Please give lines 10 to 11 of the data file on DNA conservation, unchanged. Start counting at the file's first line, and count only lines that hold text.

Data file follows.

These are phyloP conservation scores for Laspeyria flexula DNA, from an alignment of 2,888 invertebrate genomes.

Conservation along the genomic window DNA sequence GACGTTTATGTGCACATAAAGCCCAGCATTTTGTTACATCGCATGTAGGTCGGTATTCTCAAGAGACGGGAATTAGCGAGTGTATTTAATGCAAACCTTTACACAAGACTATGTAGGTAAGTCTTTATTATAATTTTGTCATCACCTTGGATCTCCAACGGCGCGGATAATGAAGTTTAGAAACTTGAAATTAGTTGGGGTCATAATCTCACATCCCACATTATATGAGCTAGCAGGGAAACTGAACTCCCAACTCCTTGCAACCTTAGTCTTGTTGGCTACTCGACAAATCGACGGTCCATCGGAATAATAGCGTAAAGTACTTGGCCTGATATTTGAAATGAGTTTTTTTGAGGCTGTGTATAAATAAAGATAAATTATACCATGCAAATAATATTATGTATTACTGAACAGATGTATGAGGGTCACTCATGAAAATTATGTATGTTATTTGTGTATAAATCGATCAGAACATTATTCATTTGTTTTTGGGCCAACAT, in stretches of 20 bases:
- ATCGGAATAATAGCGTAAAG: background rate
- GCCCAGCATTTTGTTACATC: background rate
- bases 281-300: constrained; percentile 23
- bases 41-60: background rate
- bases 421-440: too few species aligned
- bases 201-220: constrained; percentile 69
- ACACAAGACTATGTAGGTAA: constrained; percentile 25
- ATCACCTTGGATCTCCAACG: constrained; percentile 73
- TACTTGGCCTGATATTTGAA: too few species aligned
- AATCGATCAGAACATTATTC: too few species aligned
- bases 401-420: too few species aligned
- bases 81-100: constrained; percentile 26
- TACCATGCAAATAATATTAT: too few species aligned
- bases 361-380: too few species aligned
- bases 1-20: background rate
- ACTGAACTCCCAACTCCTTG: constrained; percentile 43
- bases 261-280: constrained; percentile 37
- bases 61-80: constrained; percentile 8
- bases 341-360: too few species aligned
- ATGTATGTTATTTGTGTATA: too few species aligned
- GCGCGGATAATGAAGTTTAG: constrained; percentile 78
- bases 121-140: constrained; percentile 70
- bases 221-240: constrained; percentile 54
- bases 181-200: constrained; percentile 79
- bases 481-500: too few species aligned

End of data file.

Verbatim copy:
- ATCACCTTGGATCTCCAACG: constrained; percentile 73
- TACTTGGCCTGATATTTGAA: too few species aligned